macOS and iOS: two very different strategies

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Apple has never been accused of making budget products or aiming for the masses, but the iPod and then the iPhone and iPad proved otherwise, without the budget part.

Yesterday Apple announced the long overdue MacBook Pro refresh and we got a lighter computer, a thinner computer, a more powerful computer, a new keyboard (which I really hope is not as terrible as the one on the MacBook) and a Touch Bar. Oh yes, a bar that you can do things with and which changes with each app. I may sound snarky, but irrespective of how good it is, the entire keynote displayed the TV app and a Touch Bar- sorry, but it was painful to watch and I felt as if I was stuck in some kind of time loop with the same phrases ringing in my years from previous released. The difference this time was that I was not particularly excited by what I saw.

It may be that the Touch Bar is as transformative as the mouse and it is likely that the MacBook Pro is good value for money, but at a starting price of £1,749 for the cheapest Touch Bar model, that is edging towards luxury territory. The MacBook Air continues with no refresh, at this time, but even that starts at £949.

The Macs are now more expensive than ever and I continue to wonder about the diverse strategies of getting as many phones, tablets and watches out of the door while continuing to make the computers harder for people to buy.

Maybe I would be more positive if more appeared besides a Touch Bar and some new specs. A new iMac? A new Mac Pro or even Mac mini? No, nothing. It leads me to continue wondering if Apple’s focus is anywhere near the Mac anymore. The Touch Bar may be innovative, but it is ultimately a thing strip of a screen with some clever tricks up its sleeve. Essentially a very small iPod above a keyboard.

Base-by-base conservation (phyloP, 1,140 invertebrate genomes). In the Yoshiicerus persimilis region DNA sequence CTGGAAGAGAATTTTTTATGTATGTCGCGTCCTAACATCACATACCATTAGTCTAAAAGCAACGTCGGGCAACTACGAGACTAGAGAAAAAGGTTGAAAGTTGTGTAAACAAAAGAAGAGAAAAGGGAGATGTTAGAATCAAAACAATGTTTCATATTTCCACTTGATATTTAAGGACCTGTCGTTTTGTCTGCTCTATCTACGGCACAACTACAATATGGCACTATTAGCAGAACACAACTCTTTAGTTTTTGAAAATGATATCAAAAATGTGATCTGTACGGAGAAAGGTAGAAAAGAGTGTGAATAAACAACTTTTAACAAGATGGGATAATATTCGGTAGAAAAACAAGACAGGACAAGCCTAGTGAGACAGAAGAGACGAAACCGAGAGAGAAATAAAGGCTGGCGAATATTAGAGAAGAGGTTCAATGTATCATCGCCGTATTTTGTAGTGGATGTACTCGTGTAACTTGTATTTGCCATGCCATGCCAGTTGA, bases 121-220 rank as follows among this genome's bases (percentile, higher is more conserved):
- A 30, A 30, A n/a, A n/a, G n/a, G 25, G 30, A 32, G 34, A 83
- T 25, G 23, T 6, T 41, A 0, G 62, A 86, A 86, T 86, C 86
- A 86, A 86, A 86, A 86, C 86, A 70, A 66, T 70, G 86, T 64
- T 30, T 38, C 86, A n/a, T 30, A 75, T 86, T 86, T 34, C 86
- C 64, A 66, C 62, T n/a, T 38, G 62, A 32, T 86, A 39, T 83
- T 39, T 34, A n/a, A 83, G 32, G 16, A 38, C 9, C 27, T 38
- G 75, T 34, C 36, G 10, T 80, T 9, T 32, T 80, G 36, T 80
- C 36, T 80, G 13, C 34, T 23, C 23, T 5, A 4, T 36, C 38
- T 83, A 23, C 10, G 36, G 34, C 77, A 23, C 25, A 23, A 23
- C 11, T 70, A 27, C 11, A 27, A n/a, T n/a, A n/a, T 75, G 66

This feels like an attempt to show focus when there is little, but I am more than happy to be proved wrong.

5 thoughts on “macOS and iOS: two very different strategies

  1. I agree. My eyes rolled with every “incredible”, “amazing”, and “best ever”. They were quite tired by the end.

    Apple could probably sell many more Macs if they lowered the price some. And the volume would more than make up for the price drop. Years ago, the Mac was a premium machine, but PCs have more than caught up and for far less cash. If only they didn’t run Windows (and Linux is a non-starter for me). Didn’t think I’d ever say it, but Apple is testing my loyalty. I have no plans to switch any time soon, but it may not be an automatic upgrade the next time I want to upgrade my iMac.

      1. Not sure what the alternatives are. I like my iPhone 6S but probably don’t need something that powerful. I have an iPad Mini 2 that’s going to it until it dies. Then I’ll decide what I need. And the big thing with my Retina iMac is that I couldn’t upgrade the graphics even if I wanted to.

        But the thought of using Windows, even 10, all the time makes me shudder.

  2. That is exactly how I feel including the Windows part. All of a sudden, I feel very slightly unnerved by what comes next, but refuse to pay extreme prices just to keep what I am familiar with.

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